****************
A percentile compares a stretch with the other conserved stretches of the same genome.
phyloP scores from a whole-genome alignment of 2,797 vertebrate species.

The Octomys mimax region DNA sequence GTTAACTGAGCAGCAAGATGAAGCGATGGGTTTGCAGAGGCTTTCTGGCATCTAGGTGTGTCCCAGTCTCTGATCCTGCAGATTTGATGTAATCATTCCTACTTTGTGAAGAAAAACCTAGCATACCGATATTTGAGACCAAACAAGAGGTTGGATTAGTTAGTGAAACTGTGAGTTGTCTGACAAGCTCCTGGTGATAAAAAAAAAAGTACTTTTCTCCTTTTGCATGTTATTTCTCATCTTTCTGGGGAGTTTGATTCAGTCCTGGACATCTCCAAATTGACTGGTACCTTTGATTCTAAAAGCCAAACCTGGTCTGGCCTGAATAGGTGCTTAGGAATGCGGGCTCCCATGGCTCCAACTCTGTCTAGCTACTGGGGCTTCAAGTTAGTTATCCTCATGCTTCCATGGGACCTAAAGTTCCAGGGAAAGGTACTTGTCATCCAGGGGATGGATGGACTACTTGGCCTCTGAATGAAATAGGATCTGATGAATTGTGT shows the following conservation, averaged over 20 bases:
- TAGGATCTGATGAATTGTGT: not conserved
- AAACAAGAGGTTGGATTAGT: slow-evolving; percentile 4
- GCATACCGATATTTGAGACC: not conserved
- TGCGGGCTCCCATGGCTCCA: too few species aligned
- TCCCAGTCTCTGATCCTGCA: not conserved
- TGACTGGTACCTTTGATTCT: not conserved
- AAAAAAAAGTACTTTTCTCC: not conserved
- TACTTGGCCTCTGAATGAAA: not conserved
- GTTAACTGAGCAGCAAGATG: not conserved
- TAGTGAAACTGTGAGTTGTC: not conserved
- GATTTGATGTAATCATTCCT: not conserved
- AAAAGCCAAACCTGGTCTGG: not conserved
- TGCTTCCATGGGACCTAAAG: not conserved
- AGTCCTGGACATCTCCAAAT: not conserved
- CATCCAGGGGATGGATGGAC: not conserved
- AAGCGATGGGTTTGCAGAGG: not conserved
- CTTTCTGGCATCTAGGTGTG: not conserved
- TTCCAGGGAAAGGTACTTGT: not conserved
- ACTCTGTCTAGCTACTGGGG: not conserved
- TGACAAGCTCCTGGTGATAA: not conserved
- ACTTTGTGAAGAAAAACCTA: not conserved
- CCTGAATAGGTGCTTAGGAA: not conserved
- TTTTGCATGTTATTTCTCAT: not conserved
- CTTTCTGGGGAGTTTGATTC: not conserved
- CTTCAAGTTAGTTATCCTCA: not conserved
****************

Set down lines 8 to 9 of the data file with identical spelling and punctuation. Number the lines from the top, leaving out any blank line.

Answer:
- TCCCAGTCTCTGATCCTGCA: not conserved
- TGACTGGTACCTTTGATTCT: not conserved